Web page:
This map shows where we ended up flying on the flyaway as a group. My flights are the black lines and the grey ones are where I either backseated the route (dark grey) or the other two flew the route and I wasn’t in the aircraft (light grey).

Finally, a big thanks to our instructor, Ash, for putting up with us this week! It took a lot of work and long days to get to where we did and he was always in the aircraft, putting the long hours in every day.

With this now complete, it’s time for me to focus on CPL revision as I now have three profile flights (mock tests) before I sit my actual CPL! I should be home in just a couple of weeks now.

PS: There will be a video of the flyaway coming soon, I just need to collate all our pictures and video and then make it and CPL comes first

Things don’t always go to plan!

So, last blog post I alluded to the fact that my next flight was going to be in the Twinstar – well, that didn’t happen! Weather meant that I had to cancel the flight unfortunately. We did manage to do our last block of groundschool though, so it wasn’t a completely wasted day.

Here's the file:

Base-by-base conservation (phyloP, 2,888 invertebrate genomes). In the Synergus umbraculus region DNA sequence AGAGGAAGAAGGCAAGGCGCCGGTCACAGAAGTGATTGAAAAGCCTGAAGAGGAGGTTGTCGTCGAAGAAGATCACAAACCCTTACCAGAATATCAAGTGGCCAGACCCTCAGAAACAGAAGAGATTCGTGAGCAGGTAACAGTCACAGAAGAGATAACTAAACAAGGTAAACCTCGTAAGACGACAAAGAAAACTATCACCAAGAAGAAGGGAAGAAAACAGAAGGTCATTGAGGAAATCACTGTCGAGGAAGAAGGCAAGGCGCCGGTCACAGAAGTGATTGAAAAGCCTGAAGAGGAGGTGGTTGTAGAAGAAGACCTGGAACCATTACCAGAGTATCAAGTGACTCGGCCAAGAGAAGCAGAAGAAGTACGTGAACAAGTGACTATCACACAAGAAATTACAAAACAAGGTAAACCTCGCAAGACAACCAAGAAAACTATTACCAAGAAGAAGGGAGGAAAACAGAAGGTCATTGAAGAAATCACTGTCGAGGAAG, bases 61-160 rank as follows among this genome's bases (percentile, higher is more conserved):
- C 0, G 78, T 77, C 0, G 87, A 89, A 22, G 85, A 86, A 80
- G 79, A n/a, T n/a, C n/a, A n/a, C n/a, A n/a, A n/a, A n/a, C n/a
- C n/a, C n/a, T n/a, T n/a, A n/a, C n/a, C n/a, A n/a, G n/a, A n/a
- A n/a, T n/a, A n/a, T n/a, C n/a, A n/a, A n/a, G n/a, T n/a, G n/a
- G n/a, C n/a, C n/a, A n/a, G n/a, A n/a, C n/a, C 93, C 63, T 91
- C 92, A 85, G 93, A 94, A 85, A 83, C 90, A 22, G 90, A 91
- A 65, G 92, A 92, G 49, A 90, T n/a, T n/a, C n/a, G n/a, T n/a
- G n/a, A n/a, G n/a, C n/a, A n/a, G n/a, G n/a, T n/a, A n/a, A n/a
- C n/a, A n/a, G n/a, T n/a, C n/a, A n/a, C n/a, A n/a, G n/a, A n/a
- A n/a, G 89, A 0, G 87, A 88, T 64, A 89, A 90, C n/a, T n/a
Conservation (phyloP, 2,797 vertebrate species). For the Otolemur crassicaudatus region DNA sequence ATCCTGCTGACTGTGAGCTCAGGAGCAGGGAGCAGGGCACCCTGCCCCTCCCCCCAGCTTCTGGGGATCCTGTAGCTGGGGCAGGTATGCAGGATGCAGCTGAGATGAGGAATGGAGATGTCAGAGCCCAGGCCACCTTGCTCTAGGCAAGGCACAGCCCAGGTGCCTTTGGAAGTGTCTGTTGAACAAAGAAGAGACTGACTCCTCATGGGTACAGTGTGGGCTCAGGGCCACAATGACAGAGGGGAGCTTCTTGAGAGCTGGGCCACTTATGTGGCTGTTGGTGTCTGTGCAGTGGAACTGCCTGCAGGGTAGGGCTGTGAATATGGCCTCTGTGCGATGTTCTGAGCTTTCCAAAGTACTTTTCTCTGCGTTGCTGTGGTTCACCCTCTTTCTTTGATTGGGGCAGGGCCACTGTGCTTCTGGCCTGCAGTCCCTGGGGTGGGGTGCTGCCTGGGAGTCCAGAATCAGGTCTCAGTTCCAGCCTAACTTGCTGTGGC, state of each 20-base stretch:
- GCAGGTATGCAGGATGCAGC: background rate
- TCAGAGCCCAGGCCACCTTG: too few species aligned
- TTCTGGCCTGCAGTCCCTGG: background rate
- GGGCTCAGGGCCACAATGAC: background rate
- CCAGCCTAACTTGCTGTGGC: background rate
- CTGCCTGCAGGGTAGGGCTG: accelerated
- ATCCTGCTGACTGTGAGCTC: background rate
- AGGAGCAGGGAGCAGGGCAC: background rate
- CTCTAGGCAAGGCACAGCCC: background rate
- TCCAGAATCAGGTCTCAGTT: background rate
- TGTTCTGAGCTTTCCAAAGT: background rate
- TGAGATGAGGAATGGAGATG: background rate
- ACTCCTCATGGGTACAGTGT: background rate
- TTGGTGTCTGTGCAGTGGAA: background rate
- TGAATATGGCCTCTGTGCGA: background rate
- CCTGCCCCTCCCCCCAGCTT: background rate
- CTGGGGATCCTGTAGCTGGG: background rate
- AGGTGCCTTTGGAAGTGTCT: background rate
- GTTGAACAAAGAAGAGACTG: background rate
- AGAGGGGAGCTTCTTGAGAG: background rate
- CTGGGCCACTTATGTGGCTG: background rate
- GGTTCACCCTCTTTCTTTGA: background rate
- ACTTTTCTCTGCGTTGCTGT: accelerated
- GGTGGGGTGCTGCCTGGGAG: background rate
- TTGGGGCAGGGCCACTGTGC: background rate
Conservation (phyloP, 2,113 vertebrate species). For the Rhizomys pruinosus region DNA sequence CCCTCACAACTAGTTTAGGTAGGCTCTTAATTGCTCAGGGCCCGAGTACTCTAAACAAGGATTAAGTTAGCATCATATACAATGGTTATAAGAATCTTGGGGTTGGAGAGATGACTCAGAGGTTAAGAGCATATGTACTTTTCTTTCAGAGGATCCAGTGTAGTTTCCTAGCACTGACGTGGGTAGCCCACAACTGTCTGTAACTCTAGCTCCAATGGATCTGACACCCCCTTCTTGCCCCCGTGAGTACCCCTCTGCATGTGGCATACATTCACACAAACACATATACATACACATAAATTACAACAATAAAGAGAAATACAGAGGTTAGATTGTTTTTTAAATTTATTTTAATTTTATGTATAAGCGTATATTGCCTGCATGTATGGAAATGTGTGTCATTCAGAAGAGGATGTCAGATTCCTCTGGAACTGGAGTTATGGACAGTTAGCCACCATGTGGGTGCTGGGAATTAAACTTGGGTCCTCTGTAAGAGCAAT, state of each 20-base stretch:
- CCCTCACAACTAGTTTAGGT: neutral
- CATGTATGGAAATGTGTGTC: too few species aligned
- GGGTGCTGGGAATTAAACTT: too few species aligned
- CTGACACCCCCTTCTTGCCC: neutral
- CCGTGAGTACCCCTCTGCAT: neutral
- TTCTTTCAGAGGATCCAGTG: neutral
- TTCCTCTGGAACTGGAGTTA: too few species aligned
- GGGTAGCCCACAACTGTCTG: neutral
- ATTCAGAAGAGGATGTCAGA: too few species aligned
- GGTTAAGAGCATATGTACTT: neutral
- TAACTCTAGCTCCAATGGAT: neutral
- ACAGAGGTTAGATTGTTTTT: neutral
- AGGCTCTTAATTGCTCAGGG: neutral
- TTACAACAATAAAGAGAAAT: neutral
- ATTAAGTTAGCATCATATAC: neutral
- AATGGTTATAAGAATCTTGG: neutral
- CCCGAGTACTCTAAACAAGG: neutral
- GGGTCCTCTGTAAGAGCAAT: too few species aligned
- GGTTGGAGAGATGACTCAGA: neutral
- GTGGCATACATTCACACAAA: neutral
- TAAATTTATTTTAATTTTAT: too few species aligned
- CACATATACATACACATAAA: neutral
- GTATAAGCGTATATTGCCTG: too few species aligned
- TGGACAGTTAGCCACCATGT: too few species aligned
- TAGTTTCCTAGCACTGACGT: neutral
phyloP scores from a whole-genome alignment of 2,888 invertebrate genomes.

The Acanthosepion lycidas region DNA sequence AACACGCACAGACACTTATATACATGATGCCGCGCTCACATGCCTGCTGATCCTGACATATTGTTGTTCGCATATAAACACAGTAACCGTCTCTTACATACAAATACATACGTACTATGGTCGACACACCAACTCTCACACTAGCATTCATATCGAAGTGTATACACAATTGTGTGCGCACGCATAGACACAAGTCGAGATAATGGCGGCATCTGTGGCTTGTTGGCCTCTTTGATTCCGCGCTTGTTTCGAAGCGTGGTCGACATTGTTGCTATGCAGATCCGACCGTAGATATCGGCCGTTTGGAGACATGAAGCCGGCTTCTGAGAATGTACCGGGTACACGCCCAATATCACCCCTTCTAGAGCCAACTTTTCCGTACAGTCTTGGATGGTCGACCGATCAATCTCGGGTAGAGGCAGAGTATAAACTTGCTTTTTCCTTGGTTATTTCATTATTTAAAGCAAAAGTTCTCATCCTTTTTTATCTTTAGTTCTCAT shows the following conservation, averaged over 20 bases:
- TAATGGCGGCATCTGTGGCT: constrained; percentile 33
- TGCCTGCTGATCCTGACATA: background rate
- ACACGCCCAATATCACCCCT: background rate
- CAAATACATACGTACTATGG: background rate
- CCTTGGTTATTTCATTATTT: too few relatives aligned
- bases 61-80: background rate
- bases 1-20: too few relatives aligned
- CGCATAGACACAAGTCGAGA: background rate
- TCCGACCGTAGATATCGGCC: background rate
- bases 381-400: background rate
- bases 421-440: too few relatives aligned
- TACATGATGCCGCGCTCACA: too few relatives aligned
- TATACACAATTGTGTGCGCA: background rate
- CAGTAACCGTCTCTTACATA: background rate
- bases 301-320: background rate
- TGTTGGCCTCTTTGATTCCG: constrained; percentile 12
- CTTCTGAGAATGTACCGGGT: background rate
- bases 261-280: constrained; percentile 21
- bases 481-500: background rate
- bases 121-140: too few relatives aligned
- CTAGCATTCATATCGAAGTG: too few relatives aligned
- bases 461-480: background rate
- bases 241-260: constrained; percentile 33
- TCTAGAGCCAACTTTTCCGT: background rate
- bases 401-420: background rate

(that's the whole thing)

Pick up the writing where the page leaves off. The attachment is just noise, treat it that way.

Since then, I’ve completed my first SPIC (Supervised Pilot in Command) flight. These flights are where the instructors leave virtually everything up to us. This means it’s our choice of routes, speeds, altitudes and all air related decisions.
I chose to fly from Hamilton to overhead Rotorua and then onwards to make an approach at Tauranga before coming back to Hamilton. All was going really well up until Tauranga where my instructor decided I was doing too well and threw in a ‘problem’. He simulated that there was severe turbulence on the standard IFR route back from Tauranga and asked me what I was going to do. So, calmly, I studied my charts and found and alternative route back to Hamilton and flew it. I think I coped with it well – the instructor didn’t say anything negative about it!
Just before reaching Hamilton, he threw another problem at me and again I dealt with it swiftly and calmly.